• Ice, cold, and blizzards. Cold weather and freezing conditions cause contraction on certain bridge elements. Thawing can have the opposite effect. The impacts of expansion and contraction have been exacerbated in today’s more extreme climate conditions. Engineers account for this by incorporating more responsive and flexible components into bridges constructed in cold places.

Accidents and other unexpected events

Traffic and construction accidents, boats hitting abutments, and explosions can lead to significant bridge stress and sometimes, failure. Builders can leverage strong, fire-retardant materials and isolating elements to limit the impact extreme events have on the balance of forces affecting a bridge.

Conclusion

Some of the forces outlined above may cause immediate catastrophic damage to bridges or ultimate failure. These stressors also wear away at bridges over time, leading to long-term damage.

Much like living beings, bridges have ways of communicating that they’re over-stressed. Inspectors, managers, and engineers must look for these signs. It can help them keep existing structures safe and provide them with the information they need to design even more durable and responsive structures in the future.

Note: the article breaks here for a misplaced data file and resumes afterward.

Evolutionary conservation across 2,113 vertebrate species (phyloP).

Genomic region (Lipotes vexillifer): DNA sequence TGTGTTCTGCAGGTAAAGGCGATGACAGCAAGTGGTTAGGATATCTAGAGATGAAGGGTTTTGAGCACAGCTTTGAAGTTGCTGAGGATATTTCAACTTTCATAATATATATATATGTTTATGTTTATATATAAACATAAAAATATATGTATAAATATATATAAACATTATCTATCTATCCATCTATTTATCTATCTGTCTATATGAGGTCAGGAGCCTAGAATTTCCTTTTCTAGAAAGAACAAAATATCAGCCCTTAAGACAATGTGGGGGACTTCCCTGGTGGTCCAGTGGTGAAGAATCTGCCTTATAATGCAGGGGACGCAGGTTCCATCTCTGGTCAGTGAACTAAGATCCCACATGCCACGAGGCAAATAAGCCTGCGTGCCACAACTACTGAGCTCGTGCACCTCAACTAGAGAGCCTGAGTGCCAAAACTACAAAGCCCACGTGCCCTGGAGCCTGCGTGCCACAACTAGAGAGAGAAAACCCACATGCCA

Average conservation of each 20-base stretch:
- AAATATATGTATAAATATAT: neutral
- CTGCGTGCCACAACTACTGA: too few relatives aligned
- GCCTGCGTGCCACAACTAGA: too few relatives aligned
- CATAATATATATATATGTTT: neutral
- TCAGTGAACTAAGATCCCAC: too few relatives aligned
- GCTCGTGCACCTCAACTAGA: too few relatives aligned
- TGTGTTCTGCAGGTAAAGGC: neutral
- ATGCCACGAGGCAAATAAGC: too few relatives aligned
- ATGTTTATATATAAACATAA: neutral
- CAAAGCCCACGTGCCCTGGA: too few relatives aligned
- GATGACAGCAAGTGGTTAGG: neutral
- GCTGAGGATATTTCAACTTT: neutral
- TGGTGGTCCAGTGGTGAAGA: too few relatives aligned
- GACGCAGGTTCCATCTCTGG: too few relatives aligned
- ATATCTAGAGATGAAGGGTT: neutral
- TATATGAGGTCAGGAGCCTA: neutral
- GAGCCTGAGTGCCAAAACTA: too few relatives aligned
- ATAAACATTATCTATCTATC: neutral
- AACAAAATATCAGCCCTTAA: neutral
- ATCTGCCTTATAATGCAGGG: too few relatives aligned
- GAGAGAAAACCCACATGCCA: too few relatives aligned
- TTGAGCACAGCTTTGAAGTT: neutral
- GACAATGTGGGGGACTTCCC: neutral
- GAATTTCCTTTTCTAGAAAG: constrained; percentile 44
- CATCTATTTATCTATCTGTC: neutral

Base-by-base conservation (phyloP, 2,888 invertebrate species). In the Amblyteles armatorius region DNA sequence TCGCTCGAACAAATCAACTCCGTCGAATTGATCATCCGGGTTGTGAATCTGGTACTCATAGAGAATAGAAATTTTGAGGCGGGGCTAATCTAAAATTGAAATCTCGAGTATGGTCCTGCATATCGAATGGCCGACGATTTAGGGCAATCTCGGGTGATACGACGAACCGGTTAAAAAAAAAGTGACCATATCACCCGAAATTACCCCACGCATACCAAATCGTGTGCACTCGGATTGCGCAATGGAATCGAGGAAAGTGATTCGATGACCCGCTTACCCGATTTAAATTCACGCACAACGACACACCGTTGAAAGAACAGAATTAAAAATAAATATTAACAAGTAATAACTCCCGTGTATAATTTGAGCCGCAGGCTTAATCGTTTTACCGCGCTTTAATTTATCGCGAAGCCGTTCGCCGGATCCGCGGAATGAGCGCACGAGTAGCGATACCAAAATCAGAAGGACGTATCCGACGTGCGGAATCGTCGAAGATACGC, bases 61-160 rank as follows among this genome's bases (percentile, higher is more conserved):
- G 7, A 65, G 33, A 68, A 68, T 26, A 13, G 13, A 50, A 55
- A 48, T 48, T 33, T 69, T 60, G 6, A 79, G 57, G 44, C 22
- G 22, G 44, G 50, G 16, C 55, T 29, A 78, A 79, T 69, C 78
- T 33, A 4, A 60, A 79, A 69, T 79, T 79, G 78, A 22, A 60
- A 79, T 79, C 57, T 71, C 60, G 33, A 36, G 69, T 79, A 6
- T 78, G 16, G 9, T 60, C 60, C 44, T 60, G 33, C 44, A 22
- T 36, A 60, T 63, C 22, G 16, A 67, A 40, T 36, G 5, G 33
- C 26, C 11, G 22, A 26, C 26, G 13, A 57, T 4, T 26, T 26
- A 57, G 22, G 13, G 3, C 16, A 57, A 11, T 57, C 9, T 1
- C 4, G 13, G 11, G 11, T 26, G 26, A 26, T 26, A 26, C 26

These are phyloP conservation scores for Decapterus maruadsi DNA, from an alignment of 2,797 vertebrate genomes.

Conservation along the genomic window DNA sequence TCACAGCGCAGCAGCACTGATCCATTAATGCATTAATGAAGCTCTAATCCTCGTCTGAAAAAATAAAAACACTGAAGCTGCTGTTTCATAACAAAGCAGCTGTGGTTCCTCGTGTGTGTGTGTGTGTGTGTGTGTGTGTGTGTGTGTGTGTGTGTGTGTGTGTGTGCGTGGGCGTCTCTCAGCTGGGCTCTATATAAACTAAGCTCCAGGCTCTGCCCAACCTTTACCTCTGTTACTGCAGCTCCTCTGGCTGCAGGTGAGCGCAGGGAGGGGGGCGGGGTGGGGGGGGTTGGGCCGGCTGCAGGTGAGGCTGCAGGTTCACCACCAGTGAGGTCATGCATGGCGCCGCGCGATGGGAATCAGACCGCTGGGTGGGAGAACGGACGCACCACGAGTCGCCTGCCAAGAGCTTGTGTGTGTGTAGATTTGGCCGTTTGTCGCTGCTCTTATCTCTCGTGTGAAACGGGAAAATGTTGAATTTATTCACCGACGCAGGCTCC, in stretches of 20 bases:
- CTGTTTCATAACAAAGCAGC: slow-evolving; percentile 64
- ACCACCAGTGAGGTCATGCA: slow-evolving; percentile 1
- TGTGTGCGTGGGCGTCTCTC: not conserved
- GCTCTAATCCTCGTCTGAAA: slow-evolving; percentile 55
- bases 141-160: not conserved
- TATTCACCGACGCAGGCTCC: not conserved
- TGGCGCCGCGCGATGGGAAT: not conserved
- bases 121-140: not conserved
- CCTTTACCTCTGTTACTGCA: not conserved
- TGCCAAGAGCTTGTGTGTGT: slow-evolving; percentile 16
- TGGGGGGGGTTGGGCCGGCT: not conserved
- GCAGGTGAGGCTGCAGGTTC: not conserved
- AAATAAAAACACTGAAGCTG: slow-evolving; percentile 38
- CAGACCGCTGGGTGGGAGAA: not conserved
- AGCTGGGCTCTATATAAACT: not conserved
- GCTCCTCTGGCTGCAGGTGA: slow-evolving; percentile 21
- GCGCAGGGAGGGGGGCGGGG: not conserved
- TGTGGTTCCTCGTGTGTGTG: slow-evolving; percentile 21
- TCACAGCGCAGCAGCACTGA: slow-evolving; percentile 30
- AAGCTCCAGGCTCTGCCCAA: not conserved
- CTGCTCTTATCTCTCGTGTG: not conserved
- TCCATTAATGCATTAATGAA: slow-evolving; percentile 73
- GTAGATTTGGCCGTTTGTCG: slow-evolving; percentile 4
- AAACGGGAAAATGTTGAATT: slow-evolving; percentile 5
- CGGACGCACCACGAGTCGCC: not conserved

4 comments on “How it Works: Engineering Bridges to Handle Stress

  1. Madison says:

    I love this website!!! It helps me study for tests, and helps with homework too.

  2. sumayh says:

    I’m doing a science fair project on bridges so this is really helpful

  3. Jessica says:

    Thanks so much I love this. I’m doing a competition where whoever’s bridge holds the most dictionaries wins. Now I’m sure to win. Thanks

  4. Fiona says:

    Thank you so much! This really helped with my bridges assignment in tech – keep up the good work!